This is a re-post of an interesting article on why amateur books and e-books are ruining the literature world for good writers and keen readers alike.

Personally, I have nothing against self-published books, and I have read incredible self-published book. I am, however,totally against bad, unedited, amateur self-published books and e-books.

Read the article by Michael Kozlowski and decide for yourself.


Self-Published Authors Are Destroying Literature

Self-published authors with their insistent need to spam social media and pump out a copious amount of horrible ebooks are ruining the modern online bookstore. You can’t browse Kobo, Barnes and Noble, or Amazon without running into a maelstrom of poorly written and poorly edited books. All of these bookstores put indie authors’ books side by side with established authors, who are signed to a publishing company. Social media is also a breeding ground for people to try and hustle their books and literally beg for sales.
Bowker Market Research
 reported last week that self-published ebooks now account for 12% of the entire digital publishing market. In some cases, the number actually rises to a very respectable 20%, but is fairly genre specific to crime, science fiction, fantasy, romance, and humor. 95% of these books are insufferable and are written to capitalize on trends in publishing, with authors trying to emulate successful writers such as E.L. James or Cassandra Claire.
At a recent publishing conference in London, Andrew Franklin, founder and managing director of Profile Books, blasted authors who self-publish. “The overwhelming majority of self-published books are terrible—unutterable rubbish, they don’t enhance anything in the world.” He ranted on by saying, “These books come out and are met with a deathly silence, so the principle experience of self-publishing is one of disappointment. I was very shocked to learn you can buy Facebook friends and likes on social media. That is what passes for affirmation in what I think is the deeply corrupt world of self-publishing.”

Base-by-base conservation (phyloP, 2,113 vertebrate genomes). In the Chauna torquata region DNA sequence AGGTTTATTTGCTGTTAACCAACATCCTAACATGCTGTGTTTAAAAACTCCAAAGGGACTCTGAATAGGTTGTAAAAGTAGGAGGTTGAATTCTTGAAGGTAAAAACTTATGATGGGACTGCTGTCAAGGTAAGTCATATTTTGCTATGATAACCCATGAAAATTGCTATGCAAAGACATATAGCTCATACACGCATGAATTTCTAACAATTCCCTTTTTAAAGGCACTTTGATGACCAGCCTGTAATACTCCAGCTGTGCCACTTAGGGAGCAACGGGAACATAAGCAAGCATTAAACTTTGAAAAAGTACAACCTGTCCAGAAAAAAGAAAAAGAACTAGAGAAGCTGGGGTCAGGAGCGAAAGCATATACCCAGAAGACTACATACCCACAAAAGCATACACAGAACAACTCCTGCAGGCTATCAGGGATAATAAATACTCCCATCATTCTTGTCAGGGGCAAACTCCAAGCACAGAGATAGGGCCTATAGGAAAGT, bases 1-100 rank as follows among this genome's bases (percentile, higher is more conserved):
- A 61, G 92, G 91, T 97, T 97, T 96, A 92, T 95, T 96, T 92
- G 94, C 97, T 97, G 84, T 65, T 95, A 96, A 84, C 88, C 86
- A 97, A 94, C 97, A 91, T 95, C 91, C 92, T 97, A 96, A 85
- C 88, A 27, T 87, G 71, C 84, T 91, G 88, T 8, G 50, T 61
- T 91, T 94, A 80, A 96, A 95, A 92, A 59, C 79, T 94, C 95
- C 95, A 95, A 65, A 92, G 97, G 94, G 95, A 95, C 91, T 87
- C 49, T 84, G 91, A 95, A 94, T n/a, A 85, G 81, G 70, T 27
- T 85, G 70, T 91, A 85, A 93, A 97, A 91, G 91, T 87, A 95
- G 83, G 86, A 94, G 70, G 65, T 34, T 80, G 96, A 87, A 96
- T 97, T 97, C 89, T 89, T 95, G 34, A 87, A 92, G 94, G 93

I am inclined to agree with Andrew. Take a look at Amazon, the only quality control it employs is Kindle Serials and its official publishing imprints. All of their other self-publishing programs do not have anyone proofreading or editing the books. These ebooks are then listed side by side with mainstream books. This makes the process of quality ebook discovery a very time consuming effort. Not to mention the onslaught of auto-generated books, written by scripts and Public Domain Books, retitled and put up for sale. GoodReads was basically purchased by Amazon, because it sought to bring some measure of separating the good books from the terrible.
Smashwords is one company that is one of the guiltiest in encouraging writers to try and market their books on the internet. The company even provides a free ISBN number and will list your book for sale on Sony, iBooks, Kobo, Amazon, Barnes and Noble, and many others. It will ACCEPT anything, though most amateur fan-fiction is better, because at least those authors are trying and fanatically loyal to their subject matter.
Good e-Reader has around 3,000 Twitter Followers and over 5,000 Facebook friends. Not a day goes by that I don’t see people asking for ebook sales. “BUY MY BOOK!” No marketing, no reason to buy it, JUST BUY IT! The vast majority of indie authors have no concept on how to legitimately market a book title and just encourage people to BUY! #ihateebooks
One thing indie authors have done is devalue the work of legitimate published authors. You know the type that write for a living, who have an editor and are considered accomplished, or at least well-read. The average indie title is $0.99 to $2.99, and the average publisher price is $7.99 – $12.99. Book buyers have been so conditioned to pay as little as possible that often they will not even consider a more expensive book.
The vast majority of self-published authors definitely incur my everlasting ire, but hybrid authors gain my respect. Often, these folk cut their teeth with major publishers and now self-publish for a little bit more control. Bella Andre is a fine example of a self-publisher; she got a major deal and went back to self-publishing. She has done very well.